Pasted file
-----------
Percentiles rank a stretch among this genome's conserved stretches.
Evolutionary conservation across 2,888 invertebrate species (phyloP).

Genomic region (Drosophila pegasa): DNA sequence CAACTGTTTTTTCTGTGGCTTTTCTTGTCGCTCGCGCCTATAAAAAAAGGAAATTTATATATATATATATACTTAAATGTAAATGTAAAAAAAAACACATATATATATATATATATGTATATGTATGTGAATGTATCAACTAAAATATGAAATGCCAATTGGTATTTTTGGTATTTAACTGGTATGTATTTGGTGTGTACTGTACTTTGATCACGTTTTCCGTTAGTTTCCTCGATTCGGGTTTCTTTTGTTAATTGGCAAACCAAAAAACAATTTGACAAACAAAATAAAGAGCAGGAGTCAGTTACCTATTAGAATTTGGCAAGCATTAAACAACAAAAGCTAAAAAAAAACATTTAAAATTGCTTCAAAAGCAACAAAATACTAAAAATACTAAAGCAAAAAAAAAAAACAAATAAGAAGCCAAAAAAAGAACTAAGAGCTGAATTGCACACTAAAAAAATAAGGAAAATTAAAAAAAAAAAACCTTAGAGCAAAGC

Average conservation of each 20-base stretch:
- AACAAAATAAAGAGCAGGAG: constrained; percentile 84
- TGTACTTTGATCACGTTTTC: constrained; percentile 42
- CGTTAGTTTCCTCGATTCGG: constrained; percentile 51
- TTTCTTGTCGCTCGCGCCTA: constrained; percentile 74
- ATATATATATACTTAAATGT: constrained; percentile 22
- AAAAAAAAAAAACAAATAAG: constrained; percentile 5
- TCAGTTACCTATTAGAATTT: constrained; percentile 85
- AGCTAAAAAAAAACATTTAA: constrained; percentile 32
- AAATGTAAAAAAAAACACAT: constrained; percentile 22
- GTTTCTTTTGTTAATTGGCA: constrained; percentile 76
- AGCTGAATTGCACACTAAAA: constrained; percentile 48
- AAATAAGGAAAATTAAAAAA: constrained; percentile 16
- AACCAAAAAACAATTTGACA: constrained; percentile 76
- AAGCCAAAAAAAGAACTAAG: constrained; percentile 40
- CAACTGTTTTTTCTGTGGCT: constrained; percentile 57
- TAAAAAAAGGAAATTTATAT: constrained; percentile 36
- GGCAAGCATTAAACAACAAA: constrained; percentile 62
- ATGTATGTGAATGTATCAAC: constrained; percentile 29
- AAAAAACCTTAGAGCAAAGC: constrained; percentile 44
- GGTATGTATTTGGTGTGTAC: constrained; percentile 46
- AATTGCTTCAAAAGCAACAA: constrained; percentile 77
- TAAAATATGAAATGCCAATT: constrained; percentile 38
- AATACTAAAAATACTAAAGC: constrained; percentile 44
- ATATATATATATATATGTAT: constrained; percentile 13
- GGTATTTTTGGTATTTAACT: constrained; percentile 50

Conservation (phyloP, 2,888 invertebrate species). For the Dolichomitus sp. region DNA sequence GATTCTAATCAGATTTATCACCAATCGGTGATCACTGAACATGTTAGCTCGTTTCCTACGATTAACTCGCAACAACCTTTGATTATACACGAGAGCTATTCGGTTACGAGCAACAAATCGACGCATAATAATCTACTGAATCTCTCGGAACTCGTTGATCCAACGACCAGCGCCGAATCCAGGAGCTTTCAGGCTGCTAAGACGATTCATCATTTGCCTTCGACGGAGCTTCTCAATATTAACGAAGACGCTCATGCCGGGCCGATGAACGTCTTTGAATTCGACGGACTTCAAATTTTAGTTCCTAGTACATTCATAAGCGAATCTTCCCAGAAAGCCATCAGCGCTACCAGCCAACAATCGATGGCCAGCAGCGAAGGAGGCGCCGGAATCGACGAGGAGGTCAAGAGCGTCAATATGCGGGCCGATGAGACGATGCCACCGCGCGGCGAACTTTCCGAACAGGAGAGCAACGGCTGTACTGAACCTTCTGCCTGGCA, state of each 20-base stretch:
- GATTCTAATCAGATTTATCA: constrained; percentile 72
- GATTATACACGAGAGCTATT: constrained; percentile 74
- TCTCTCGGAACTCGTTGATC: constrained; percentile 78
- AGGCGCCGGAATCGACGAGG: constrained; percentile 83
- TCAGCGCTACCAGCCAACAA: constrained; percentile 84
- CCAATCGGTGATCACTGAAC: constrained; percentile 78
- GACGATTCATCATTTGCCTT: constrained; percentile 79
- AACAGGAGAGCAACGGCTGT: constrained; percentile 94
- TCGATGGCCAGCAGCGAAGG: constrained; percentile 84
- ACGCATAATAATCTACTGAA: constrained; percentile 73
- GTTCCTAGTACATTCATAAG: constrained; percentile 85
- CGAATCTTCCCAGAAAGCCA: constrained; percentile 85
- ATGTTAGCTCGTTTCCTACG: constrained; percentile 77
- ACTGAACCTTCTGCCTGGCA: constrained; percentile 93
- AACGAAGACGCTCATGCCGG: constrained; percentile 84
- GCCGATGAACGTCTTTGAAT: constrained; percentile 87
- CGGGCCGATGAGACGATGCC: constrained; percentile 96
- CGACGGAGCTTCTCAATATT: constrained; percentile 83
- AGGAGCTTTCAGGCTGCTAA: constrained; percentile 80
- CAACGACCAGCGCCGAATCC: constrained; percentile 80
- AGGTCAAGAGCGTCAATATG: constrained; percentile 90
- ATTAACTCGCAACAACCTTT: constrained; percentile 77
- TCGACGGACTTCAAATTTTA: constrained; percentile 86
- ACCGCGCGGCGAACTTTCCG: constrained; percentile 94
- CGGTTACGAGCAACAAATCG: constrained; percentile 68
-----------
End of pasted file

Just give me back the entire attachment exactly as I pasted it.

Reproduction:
Percentiles rank a stretch among this genome's conserved stretches.
Evolutionary conservation across 2,888 invertebrate species (phyloP).

Genomic region (Drosophila pegasa): DNA sequence CAACTGTTTTTTCTGTGGCTTTTCTTGTCGCTCGCGCCTATAAAAAAAGGAAATTTATATATATATATATACTTAAATGTAAATGTAAAAAAAAACACATATATATATATATATATGTATATGTATGTGAATGTATCAACTAAAATATGAAATGCCAATTGGTATTTTTGGTATTTAACTGGTATGTATTTGGTGTGTACTGTACTTTGATCACGTTTTCCGTTAGTTTCCTCGATTCGGGTTTCTTTTGTTAATTGGCAAACCAAAAAACAATTTGACAAACAAAATAAAGAGCAGGAGTCAGTTACCTATTAGAATTTGGCAAGCATTAAACAACAAAAGCTAAAAAAAAACATTTAAAATTGCTTCAAAAGCAACAAAATACTAAAAATACTAAAGCAAAAAAAAAAAACAAATAAGAAGCCAAAAAAAGAACTAAGAGCTGAATTGCACACTAAAAAAATAAGGAAAATTAAAAAAAAAAAACCTTAGAGCAAAGC

Average conservation of each 20-base stretch:
- AACAAAATAAAGAGCAGGAG: constrained; percentile 84
- TGTACTTTGATCACGTTTTC: constrained; percentile 42
- CGTTAGTTTCCTCGATTCGG: constrained; percentile 51
- TTTCTTGTCGCTCGCGCCTA: constrained; percentile 74
- ATATATATATACTTAAATGT: constrained; percentile 22
- AAAAAAAAAAAACAAATAAG: constrained; percentile 5
- TCAGTTACCTATTAGAATTT: constrained; percentile 85
- AGCTAAAAAAAAACATTTAA: constrained; percentile 32
- AAATGTAAAAAAAAACACAT: constrained; percentile 22
- GTTTCTTTTGTTAATTGGCA: constrained; percentile 76
- AGCTGAATTGCACACTAAAA: constrained; percentile 48
- AAATAAGGAAAATTAAAAAA: constrained; percentile 16
- AACCAAAAAACAATTTGACA: constrained; percentile 76
- AAGCCAAAAAAAGAACTAAG: constrained; percentile 40
- CAACTGTTTTTTCTGTGGCT: constrained; percentile 57
- TAAAAAAAGGAAATTTATAT: constrained; percentile 36
- GGCAAGCATTAAACAACAAA: constrained; percentile 62
- ATGTATGTGAATGTATCAAC: constrained; percentile 29
- AAAAAACCTTAGAGCAAAGC: constrained; percentile 44
- GGTATGTATTTGGTGTGTAC: constrained; percentile 46
- AATTGCTTCAAAAGCAACAA: constrained; percentile 77
- TAAAATATGAAATGCCAATT: constrained; percentile 38
- AATACTAAAAATACTAAAGC: constrained; percentile 44
- ATATATATATATATATGTAT: constrained; percentile 13
- GGTATTTTTGGTATTTAACT: constrained; percentile 50

Conservation (phyloP, 2,888 invertebrate species). For the Dolichomitus sp. region DNA sequence GATTCTAATCAGATTTATCACCAATCGGTGATCACTGAACATGTTAGCTCGTTTCCTACGATTAACTCGCAACAACCTTTGATTATACACGAGAGCTATTCGGTTACGAGCAACAAATCGACGCATAATAATCTACTGAATCTCTCGGAACTCGTTGATCCAACGACCAGCGCCGAATCCAGGAGCTTTCAGGCTGCTAAGACGATTCATCATTTGCCTTCGACGGAGCTTCTCAATATTAACGAAGACGCTCATGCCGGGCCGATGAACGTCTTTGAATTCGACGGACTTCAAATTTTAGTTCCTAGTACATTCATAAGCGAATCTTCCCAGAAAGCCATCAGCGCTACCAGCCAACAATCGATGGCCAGCAGCGAAGGAGGCGCCGGAATCGACGAGGAGGTCAAGAGCGTCAATATGCGGGCCGATGAGACGATGCCACCGCGCGGCGAACTTTCCGAACAGGAGAGCAACGGCTGTACTGAACCTTCTGCCTGGCA, state of each 20-base stretch:
- GATTCTAATCAGATTTATCA: constrained; percentile 72
- GATTATACACGAGAGCTATT: constrained; percentile 74
- TCTCTCGGAACTCGTTGATC: constrained; percentile 78
- AGGCGCCGGAATCGACGAGG: constrained; percentile 83
- TCAGCGCTACCAGCCAACAA: constrained; percentile 84
- CCAATCGGTGATCACTGAAC: constrained; percentile 78
- GACGATTCATCATTTGCCTT: constrained; percentile 79
- AACAGGAGAGCAACGGCTGT: constrained; percentile 94
- TCGATGGCCAGCAGCGAAGG: constrained; percentile 84
- ACGCATAATAATCTACTGAA: constrained; percentile 73
- GTTCCTAGTACATTCATAAG: constrained; percentile 85
- CGAATCTTCCCAGAAAGCCA: constrained; percentile 85
- ATGTTAGCTCGTTTCCTACG: constrained; percentile 77
- ACTGAACCTTCTGCCTGGCA: constrained; percentile 93
- AACGAAGACGCTCATGCCGG: constrained; percentile 84
- GCCGATGAACGTCTTTGAAT: constrained; percentile 87
- CGGGCCGATGAGACGATGCC: constrained; percentile 96
- CGACGGAGCTTCTCAATATT: constrained; percentile 83
- AGGAGCTTTCAGGCTGCTAA: constrained; percentile 80
- CAACGACCAGCGCCGAATCC: constrained; percentile 80
- AGGTCAAGAGCGTCAATATG: constrained; percentile 90
- ATTAACTCGCAACAACCTTT: constrained; percentile 77
- TCGACGGACTTCAAATTTTA: constrained; percentile 86
- ACCGCGCGGCGAACTTTCCG: constrained; percentile 94
- CGGTTACGAGCAACAAATCG: constrained; percentile 68